“This,” said Rudolph, in a solemn whisper, “this is where they meet. This is the real center of government of the American continent; all the rest is sham and form. The men who meet here determine the condition of all the hundreds of millions who dwell on the great land revealed to the world by Columbus. Here political parties, courts, juries, governors, legislatures, congresses, presidents are made and unmade; and from this spot they are controlled and directed in the discharge of their multiform functions. The decrees formulated here are echoed by a hundred thousand newspapers, and many thousands of orators; and they are enforced by an uncountable army of soldiers, servants, tools, spies, and even assassins. He who stands in the way of the men who assemble here perishes. He who would oppose them takes his life in his hands. You are, young man, as if I had led you to the center of the earth, and I had placed your hand upon the very pivot, the well-oiled axle, upon which, noiselessly, the whole great globe revolves, and from which the awful forces extend which hold it all together.”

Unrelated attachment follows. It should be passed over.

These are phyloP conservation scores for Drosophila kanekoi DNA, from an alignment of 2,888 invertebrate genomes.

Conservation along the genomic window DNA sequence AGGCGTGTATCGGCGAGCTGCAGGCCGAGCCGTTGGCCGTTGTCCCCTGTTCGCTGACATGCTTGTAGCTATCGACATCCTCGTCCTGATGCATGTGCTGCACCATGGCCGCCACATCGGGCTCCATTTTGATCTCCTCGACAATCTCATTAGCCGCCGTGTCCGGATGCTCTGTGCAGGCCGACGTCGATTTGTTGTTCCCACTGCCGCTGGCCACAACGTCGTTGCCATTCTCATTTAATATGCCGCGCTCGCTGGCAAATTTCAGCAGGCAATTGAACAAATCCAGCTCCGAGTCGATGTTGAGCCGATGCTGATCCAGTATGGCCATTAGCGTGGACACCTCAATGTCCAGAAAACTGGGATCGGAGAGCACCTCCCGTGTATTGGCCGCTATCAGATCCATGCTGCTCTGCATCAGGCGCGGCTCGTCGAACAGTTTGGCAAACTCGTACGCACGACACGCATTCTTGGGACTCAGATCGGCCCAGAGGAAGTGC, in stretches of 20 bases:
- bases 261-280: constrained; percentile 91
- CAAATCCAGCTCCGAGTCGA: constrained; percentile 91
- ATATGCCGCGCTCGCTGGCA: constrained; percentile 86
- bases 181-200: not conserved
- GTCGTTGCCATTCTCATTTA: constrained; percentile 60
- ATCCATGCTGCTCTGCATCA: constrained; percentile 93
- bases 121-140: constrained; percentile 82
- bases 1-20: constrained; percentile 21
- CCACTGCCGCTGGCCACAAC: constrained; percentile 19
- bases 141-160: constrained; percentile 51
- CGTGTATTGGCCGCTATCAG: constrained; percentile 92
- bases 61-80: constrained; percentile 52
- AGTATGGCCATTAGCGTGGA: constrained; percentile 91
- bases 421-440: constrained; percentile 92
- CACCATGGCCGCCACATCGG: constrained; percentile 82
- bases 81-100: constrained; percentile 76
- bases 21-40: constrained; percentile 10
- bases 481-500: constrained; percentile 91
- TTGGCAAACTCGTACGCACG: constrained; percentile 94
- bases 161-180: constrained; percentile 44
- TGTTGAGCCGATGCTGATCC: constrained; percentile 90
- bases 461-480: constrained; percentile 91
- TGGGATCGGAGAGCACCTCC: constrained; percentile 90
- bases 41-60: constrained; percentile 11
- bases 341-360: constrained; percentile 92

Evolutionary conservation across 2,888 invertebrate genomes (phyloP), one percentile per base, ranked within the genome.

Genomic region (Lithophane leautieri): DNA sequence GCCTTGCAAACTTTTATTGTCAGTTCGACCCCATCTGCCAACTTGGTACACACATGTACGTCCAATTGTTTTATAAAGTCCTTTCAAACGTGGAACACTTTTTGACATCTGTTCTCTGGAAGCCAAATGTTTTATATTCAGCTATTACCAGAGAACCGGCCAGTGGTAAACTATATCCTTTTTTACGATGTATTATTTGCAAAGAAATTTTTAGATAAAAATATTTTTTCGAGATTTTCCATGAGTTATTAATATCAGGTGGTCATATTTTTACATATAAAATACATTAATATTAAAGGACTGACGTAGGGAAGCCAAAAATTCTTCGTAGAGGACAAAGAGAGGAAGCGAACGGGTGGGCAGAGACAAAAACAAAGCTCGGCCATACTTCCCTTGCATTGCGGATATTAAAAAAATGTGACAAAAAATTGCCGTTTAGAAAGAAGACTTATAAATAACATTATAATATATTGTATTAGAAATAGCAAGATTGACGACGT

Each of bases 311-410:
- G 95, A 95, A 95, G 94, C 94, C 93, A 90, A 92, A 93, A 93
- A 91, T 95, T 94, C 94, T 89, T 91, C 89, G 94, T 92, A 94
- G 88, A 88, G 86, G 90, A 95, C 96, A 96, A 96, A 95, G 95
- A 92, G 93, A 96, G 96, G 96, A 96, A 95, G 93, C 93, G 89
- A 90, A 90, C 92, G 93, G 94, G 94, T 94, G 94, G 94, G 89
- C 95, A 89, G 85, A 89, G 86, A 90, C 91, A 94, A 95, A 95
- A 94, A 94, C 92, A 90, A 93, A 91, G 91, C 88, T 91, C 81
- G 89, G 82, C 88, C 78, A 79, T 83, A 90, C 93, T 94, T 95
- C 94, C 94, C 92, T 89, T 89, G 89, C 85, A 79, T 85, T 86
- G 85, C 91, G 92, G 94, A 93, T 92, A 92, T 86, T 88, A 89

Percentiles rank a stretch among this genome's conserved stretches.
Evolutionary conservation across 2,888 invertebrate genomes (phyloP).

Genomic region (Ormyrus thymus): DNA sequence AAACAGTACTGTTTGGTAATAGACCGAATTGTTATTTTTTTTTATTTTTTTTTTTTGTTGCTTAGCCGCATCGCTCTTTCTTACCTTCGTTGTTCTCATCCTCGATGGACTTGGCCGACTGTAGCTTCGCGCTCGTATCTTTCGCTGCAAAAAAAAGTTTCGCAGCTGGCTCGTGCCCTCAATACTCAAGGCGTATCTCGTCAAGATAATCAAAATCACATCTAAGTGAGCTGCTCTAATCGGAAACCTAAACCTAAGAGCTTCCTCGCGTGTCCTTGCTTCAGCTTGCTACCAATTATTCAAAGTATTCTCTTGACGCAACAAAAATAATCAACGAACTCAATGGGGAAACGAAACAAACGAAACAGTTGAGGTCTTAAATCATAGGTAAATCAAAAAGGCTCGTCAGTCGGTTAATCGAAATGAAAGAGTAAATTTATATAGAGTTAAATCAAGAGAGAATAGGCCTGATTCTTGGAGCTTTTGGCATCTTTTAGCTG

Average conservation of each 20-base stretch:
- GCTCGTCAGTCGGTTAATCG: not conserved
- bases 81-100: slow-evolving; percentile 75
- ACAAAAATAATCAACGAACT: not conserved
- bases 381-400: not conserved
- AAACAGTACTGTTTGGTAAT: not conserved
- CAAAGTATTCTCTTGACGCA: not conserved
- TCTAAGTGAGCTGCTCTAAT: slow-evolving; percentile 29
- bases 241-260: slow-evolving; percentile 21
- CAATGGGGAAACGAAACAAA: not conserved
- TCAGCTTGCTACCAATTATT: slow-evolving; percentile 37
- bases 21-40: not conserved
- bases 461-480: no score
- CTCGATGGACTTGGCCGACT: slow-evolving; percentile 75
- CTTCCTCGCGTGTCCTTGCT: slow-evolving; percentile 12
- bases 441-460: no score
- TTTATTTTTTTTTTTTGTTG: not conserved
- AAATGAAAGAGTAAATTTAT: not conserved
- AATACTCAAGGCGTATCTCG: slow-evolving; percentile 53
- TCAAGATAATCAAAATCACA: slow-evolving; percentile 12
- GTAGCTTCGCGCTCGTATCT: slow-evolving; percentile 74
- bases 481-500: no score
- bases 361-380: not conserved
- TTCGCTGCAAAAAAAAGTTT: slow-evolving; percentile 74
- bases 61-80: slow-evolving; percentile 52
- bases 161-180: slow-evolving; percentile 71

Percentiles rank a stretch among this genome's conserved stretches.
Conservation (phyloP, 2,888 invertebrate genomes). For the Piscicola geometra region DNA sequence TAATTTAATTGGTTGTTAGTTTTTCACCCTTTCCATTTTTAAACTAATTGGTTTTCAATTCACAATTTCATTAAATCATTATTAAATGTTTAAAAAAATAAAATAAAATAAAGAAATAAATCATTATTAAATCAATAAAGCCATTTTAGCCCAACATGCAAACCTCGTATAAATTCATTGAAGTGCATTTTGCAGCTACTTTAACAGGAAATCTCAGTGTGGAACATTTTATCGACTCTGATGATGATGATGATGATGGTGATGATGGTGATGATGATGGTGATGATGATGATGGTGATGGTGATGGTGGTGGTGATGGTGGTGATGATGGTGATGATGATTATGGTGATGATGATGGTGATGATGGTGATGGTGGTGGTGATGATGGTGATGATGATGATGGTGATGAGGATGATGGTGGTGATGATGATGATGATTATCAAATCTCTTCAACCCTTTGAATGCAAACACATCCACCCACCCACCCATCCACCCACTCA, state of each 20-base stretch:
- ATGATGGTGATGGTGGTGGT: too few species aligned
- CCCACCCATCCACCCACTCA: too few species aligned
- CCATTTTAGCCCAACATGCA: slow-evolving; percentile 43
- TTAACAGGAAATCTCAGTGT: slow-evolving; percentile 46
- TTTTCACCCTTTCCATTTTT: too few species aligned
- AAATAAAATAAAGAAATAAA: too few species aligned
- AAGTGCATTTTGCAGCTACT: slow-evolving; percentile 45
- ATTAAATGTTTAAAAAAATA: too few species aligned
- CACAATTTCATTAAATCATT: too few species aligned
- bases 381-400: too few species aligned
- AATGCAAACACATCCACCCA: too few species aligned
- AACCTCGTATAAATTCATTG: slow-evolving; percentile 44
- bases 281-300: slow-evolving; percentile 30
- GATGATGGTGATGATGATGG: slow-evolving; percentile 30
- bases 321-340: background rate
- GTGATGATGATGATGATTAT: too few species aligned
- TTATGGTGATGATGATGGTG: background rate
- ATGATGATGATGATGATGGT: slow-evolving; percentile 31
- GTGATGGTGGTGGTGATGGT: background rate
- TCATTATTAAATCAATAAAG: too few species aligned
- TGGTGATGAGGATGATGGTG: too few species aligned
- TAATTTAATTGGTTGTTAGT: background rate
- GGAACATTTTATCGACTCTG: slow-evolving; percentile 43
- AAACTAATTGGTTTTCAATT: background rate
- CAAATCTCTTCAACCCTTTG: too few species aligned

I felt myself overawed. It was as if mighty spirits even then inhabited that dusky and silent chamber; hostile and evil spirits of whom mankind were at once the subjects and the victims. I followed Rudolph on tiptoe as he advanced to the end of the room.
“Here,” he said, entering through a wide arch “is a conservatory which is constantly kept supplied and renewed, from the hot-houses of the palace, with the most magnificent flowers. The only humanizing trait the Prince seems to possess is an affection for flowers. And he especially loves those strange Mexican and South American plants, the cactaceae, which unite the most exquisite flowers to the most grotesque and repulsive forms, covered with great spear-like spines, and which thrive only in barren lands, and on the poorest soil. I have taken advantage of the presence of these plants